Prosecutor fires back after being accused of felony

Public defender says state attorney's office broke law in James Rhodes case


JACKSONVILLE, Fla. – After James Rhodes' public defender accused the state attorney's office of misconduct in her client's case, an assistant state attorney fired back Monday, calling the accusation a “veiled extortion attempt.”

Rhodes is accused of gunning down a Metro PCS clerk in 2013.

Assistant Public Defender Debra Billard sent a letter to the state attorney's office after a recent pretrial hearing in the case, accusing prosecutors of committing a felony by showing surveillance video of 20-year-old Shelby Farah's shooting death to her brother, Caleb Farah.

DOCUMENT: Public defender's letter to SAO | Prosecutor's response to public defender letter

Assistant State Attorney Bernie de la Rionda denied the claim and countered the accusation with one of his own.

“Let me be perfectly clear, I've been doing this job for nearly 33 years and don't take kindly to your veiled extortion attempt,” he wrote in a letter to Billard. “It's not working. I didn't do anything illegal and based on the facts of the case, your client's criminal history and the law, the State Attorney's Office will continue to seek the death penalty in this case.”

Shelby's mother, Darlene Farah, has repeatedly asked the State Attorney's Office to agree to a plea deal with Rhodes and not seek the death penalty so the case will be over and her family can move on.

But her son, Caleb, testified at a pretrial hearing that he supports the death penalty against Rhodes, if he's convicted in Shelby's murder.

Rhodes' attorney said he only took that position after prosecutors showed him surveillance video of his sister's shooting death.

Billard asserted in her letter to prosecutors that regardless of whether Caleb Farah wanted to watch that video or not, the state attorney's office should not have allowed him to do so.

Billard said that because the video shows the killing of a person, Florida law states that only a surviving parent has authority to view the video if there is no surviving spouse and no written designation from the parent authorizing anyone else to view it.

Because Darlene Farah did not give written permission for Caleb to view the video, allowing him to see it violated the confidentiality of the video, Billard said.

According to Florida law, that's a felony, according to Billard.

“Frankly, I am disturbed to think that you would have considered violating a clearly written Florida Statute and, as a result, attempted to justify your desire to have Mr. Rhodes killed by citing the opinions of Caleb Farah,” Billard wrote. “I can think of no blow more foul than violating not only Florida law, but also the memory of Shelby Farah.”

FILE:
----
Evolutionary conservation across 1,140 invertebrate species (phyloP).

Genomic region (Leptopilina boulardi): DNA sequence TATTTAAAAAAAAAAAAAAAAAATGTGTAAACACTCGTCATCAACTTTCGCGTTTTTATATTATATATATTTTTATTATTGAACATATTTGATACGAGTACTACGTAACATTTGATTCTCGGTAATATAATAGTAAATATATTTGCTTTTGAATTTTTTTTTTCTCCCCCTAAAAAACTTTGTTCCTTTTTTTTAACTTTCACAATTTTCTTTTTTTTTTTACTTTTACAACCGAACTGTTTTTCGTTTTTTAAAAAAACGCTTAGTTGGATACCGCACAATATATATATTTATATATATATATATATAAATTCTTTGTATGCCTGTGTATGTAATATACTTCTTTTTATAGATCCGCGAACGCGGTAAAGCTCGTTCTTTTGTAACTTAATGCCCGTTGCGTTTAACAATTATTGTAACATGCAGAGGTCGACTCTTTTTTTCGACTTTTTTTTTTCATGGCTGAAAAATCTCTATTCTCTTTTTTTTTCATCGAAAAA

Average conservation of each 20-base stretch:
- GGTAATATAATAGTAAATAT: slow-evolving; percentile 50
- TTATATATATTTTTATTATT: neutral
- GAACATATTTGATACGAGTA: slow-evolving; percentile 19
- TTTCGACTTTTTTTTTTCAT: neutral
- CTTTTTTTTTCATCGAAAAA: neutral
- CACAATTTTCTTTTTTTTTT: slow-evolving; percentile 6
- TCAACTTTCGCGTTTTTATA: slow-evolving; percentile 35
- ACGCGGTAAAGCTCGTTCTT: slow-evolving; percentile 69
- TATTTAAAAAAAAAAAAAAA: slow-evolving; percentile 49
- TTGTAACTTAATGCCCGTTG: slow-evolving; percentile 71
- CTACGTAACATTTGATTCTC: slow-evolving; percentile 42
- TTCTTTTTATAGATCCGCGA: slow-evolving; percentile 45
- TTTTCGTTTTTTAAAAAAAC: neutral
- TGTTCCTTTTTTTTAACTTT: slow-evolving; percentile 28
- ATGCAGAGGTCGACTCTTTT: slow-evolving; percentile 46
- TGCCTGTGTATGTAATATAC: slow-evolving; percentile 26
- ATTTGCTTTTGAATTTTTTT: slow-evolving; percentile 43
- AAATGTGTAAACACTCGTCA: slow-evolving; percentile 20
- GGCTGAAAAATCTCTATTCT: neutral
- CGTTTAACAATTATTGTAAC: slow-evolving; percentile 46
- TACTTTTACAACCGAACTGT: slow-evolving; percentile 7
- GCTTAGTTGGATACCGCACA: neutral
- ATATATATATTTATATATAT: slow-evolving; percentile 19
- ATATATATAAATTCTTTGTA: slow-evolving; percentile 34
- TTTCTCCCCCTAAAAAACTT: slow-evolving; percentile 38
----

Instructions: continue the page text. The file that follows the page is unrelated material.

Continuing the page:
De la Rionda fired back this week, accusing Billard of unprofessional behavior after her letter was leaked to News4Jax and other media outlets.

“I disagree with your comments about what happened in this case and your analysis of the statute in question,” de la Rionda wrote. “I didn't do anything criminally, ethically or morally wrong.”

He detailed why, according to his interpretation of the law, Billard's assessment is incorrect, saying requiring written permission to show such evidence to potential witnesses ahead of a trial “defies all logic and common sense.”

“I must assume that you are continuing these unwarranted and unsupported personal attacks solely to get more publicity for your anti-death penalty beliefs and to litigate this case in the media rather than in a court of law,” de la Rionda wrote.

State Attorney Angela Corey backed her prosecutor Tuesday.

“We're absolutely horrified by the fact that the public defender would not fight this battle in the courtroom where it belongs,” she said. “We thought that the last hearing was a clear signal from the judge that she wants the issues resolved in the courtroom. That's where we believe they should be resolved, and we are very disappointed that the public defender chose to send a letter that has false allegations about one of my prosecutors -- that they would choose to publicize that.”

Corey said the State Attorney’s Office plans to continue fighting the battle in court, adding that she believes the truth will prevail.

Rhodes' trial, which was set to begin May 2, has been pushed back because of new state legislation on the death penalty.

Judge Tatiana Salvador set Aug. 29 as the date for jury selection in the trial. The final pretrial date will be Aug. 22.

Earlier this month, Gov. Rick Scott signed into law a measure designed to fix the state's death penalty sentencing process after it was found unconstitutional by the U.S. Supreme Court.

The new law, which went into effect immediately, would require at least 10 jurors to recommend death for the penalty to be imposed.

Darlene Farah wrote an opinion piece for Time magazine on the death penalty, titled “My Daughter's Killer Should Not Get the Death Penalty.”

Cellphone store clerk killed in robbery

Rhodes is charged with first-degree murder in the killing of Shelby Farah during a robbery of a Brentwood cellphone store.

Police said that after several hours of questioning, Rhodes confessed.

Police said Farah was found dead after officers responded to a report of an armed robbery at the store on Main Street near 21st Street.

Police said Rhodes pointed a gun at the 20-year-old and demanded money. They said she cooperated and after she handed him the last bit of money, he fired four rounds, killing her.